Have you tried using vertically or horizontally split windows for this (via C-x 3 or C-x 2)? It seems like it would give you fewer steps - even if you implement something like you're talking about.
I find split windows really speed up copy and pasting operations. I use the arrow keys on my num pad to switch among windows (
-down), so it's only one key to press and you go to the window you want.
I guess this is a little different from what you're asking for, but it sounds like it might help speed things along a bit.
C-x left and C-x right cycle through buffers, but you have to hit it multiple times, you can't just keep the key pressed down.
For creating a macro for #1, you just start a macro, hit the keys you usually do to create a new buffer, and stop the macro.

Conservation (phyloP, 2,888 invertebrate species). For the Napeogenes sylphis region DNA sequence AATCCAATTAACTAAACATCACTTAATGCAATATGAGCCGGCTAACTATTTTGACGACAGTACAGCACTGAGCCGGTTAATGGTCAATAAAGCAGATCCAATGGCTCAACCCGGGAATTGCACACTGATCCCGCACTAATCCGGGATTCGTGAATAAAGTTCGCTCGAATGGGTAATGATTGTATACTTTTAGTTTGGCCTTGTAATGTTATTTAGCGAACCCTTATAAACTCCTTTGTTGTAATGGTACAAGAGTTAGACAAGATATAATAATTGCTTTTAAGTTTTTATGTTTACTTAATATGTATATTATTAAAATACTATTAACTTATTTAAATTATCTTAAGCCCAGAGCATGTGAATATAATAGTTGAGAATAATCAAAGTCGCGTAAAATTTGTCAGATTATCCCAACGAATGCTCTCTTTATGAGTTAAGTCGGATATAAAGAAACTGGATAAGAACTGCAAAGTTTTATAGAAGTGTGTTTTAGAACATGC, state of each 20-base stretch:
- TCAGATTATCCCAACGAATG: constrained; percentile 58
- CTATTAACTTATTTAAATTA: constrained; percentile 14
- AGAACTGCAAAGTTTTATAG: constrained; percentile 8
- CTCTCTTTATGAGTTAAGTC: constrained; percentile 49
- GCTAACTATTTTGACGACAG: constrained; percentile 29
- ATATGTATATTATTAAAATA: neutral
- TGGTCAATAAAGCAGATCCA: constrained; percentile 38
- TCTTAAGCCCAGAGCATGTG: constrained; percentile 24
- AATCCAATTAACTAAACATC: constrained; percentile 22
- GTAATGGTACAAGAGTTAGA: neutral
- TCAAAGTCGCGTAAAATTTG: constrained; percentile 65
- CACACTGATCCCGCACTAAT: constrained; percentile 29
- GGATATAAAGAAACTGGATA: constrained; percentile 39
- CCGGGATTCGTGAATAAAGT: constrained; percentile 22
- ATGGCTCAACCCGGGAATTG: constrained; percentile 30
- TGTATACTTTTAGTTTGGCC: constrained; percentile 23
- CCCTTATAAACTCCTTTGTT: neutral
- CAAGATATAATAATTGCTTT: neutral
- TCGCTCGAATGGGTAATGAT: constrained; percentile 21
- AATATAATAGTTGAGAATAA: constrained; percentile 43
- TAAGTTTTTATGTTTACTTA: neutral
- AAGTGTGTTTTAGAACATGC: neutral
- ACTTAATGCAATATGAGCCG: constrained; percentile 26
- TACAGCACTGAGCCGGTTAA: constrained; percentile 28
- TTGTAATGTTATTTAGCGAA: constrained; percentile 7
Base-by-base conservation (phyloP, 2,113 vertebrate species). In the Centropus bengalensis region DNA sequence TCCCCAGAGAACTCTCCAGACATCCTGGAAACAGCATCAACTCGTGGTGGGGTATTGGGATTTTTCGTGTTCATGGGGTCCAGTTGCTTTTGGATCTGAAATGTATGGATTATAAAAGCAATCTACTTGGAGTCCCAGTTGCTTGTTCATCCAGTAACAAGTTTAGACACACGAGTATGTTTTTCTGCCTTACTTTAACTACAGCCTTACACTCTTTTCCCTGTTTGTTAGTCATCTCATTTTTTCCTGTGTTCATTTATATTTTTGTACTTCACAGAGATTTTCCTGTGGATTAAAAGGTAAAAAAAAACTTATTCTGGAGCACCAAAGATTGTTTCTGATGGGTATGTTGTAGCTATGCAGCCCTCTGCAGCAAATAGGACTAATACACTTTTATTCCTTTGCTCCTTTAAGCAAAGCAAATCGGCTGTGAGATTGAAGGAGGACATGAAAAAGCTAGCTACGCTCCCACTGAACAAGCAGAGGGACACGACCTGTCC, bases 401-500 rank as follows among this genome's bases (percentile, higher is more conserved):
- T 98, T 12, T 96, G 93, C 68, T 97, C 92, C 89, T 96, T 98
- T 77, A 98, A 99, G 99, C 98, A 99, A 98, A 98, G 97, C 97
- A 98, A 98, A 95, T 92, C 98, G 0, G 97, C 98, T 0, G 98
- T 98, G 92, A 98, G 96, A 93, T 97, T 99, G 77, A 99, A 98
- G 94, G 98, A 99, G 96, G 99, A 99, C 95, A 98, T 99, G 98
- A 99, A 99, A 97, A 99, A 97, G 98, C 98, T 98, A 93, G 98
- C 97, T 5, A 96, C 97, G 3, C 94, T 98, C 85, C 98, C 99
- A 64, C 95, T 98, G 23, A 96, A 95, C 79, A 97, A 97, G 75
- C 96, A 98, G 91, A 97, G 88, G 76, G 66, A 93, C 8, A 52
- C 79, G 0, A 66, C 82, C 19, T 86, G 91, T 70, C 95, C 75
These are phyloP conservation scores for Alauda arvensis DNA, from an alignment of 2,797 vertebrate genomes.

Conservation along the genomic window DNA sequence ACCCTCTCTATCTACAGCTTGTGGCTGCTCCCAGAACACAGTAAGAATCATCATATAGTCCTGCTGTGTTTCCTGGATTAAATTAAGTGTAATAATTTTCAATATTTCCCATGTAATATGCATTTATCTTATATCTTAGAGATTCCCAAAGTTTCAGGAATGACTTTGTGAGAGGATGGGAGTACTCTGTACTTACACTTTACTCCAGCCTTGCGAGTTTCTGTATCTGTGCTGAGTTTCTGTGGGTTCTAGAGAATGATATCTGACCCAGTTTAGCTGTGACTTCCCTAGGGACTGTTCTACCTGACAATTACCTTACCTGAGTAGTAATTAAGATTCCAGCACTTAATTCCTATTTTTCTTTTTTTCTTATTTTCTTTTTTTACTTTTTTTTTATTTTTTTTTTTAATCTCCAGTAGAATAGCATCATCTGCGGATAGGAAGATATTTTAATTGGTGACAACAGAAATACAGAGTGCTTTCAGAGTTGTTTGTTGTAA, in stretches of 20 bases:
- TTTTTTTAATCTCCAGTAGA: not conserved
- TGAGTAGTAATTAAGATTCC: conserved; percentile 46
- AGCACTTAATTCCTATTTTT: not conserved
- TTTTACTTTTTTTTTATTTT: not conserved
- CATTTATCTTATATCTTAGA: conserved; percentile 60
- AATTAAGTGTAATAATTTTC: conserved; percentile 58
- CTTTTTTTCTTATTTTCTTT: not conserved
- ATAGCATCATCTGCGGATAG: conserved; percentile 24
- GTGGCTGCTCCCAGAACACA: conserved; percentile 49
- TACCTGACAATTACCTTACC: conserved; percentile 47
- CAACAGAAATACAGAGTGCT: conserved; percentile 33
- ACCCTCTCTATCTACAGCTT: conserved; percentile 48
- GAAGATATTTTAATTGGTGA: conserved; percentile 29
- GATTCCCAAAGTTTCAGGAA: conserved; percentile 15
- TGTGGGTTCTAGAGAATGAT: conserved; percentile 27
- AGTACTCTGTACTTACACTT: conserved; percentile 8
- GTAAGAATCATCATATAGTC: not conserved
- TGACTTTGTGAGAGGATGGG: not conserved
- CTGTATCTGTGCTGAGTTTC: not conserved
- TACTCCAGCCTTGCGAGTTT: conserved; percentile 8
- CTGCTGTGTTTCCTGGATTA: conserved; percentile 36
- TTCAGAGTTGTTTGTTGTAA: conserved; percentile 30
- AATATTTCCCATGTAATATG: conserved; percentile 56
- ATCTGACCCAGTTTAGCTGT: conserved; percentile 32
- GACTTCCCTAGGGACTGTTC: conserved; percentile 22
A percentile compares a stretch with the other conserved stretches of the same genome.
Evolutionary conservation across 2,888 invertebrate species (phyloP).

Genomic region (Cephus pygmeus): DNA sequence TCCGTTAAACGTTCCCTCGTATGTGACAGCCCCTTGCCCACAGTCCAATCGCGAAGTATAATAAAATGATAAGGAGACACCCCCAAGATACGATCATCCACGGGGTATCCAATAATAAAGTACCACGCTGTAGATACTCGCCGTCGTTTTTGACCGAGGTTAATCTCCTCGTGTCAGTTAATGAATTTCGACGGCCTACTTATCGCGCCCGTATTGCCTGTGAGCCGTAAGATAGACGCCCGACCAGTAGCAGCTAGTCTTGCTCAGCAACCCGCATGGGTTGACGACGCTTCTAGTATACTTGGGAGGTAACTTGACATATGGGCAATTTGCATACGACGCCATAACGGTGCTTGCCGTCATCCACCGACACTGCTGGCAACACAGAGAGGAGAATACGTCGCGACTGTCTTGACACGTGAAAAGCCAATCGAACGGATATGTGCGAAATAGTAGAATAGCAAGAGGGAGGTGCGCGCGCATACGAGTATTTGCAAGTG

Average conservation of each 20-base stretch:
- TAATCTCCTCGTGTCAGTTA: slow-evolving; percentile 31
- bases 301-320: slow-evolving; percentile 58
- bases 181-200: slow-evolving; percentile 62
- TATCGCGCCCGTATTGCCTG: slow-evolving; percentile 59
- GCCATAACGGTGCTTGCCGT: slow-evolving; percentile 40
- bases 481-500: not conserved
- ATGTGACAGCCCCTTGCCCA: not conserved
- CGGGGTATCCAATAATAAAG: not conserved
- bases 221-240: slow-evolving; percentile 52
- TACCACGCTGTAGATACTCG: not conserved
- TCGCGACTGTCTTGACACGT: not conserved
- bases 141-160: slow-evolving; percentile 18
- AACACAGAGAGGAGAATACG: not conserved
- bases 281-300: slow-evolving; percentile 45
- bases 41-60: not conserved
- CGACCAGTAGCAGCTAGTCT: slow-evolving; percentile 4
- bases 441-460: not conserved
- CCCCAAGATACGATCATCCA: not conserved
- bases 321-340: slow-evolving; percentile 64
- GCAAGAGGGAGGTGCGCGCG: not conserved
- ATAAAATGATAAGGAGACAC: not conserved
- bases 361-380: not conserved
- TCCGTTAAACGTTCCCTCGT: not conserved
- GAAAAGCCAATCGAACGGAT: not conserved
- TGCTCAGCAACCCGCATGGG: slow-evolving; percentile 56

So it would be something like:
C-x ( C-x b
NEW RET C-x )
You can then save
NEW to a file once you're done pasting, so you can use the macro again to create a new buffer. C-x e to try out the macro. If it works you can save it into your
init.el file. This is done with:
Then you'll get a prompt to enter the name of your choice. This is only good for the current session. Then you save the named macro to your initialization file. First you open your
init.el file. Then you place point where you want the macro definition to go, then you type:
Now you can run your macro using its name via M-x
<macroname> . You can bind your macro to keys too (in your
(global-set-key (kbd "C-c a") '<macroname>)
For example this is how your
init.el would look after creating a macro that opens a new buffer called
NEW that is not associated with a file and binding this macro to C-c n:
;; Creates a new unassociated buffer called NEW
(fset 'new-buffer "\C-xbNEW\C-m");
;; Shortcut for new-buffer
(global-set-key (kbd "C-c n") 'new-buffer)
You can also throw in the paste, buffer close, and buffer switching operations. I guess you'd have to save the buffer to a file manually.